The first New Year’s Eve Ball was built by a young immigrant metalworker named Jacob Starr, and for most of the twentieth century the sign company he founded, Artkraft Strauss, was responsible for lowering the Ball, according to the official Times Square Ball’s website.

The five-foot-diameter ball was made of iron and wood and weighed about 700 pounds and featured 100 25-watt light bulbs.

“It was planned to have the new electricity from the nearby neighborhood illuminate the area.” Tama Starr, Jacob’s Starr’s granddaughter, who for many years served as foreperson at the Times Square ball drop, told CNN. “And it was manually lowered, beginning at one minute past midnight. This was how it was done for many decades.

“It was an adaptation of an old, useful thing,”She continued. “It was instantly popular. People just loved it.”

After the ball was dropped on the base’s light-up sign, it read: “1908,”Officially, a new way of celebrating the new year was established.

The ball dropped without incident every year except 1942 and 1943, when the ceremony was suspended due to World War II’s “dim-out” of lights in New York City, the official Times Square Ball’s website said. In those two years, Times Square was still packed with people who welcomed the New Year with a minute silence and the ringing sound trucks at the base the tower.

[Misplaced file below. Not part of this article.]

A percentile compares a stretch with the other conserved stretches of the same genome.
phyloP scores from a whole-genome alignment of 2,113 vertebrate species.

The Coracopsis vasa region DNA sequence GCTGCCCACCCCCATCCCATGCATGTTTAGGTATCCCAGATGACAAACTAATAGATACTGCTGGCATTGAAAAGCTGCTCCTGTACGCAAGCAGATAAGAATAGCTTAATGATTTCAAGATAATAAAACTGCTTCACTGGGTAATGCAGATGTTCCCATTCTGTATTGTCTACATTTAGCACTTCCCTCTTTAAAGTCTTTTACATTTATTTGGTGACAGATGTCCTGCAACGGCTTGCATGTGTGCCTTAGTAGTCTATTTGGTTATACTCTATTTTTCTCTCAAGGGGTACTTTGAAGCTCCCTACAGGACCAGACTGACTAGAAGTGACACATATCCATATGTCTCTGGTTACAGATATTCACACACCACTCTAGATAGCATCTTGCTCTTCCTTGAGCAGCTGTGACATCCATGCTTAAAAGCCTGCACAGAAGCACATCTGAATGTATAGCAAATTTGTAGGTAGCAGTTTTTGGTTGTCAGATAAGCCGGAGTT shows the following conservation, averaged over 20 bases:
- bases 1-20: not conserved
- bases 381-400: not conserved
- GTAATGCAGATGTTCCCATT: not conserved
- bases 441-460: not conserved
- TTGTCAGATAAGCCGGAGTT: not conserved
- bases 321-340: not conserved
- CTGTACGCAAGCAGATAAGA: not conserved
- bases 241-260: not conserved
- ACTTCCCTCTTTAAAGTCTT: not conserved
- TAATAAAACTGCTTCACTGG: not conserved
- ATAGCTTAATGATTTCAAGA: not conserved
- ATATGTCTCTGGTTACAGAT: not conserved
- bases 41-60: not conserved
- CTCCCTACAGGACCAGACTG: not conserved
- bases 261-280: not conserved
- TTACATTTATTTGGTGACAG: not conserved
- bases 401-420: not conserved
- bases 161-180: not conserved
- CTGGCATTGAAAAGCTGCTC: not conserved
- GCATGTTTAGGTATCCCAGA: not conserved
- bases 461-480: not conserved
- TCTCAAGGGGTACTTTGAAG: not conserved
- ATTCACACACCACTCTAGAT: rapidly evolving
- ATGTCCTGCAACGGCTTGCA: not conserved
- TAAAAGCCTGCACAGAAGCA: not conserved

The ball remained unchanged from 1907 to 1920.

1920 saw the introduction of a 400-pound sphere completely made from wrought iron.

Threety-five year later, in 1955 the wrought iron ball had been replaced by an aluminum sphere weighing just 150 pounds.

It was still in use until 1980 when the city needed tourism, commerce, and interest after it suffered from massive crime, debt, and a slump. So the ball was adorned with a green stem and featured red lights to look like an apple for the Big Apple’s “I Love New York”Marketing campaign. The advertising campaign that saw an apple fall from the sky to announce a new year ran from 1981 to 1988.

A regular white ball was brought back by the end of the decade.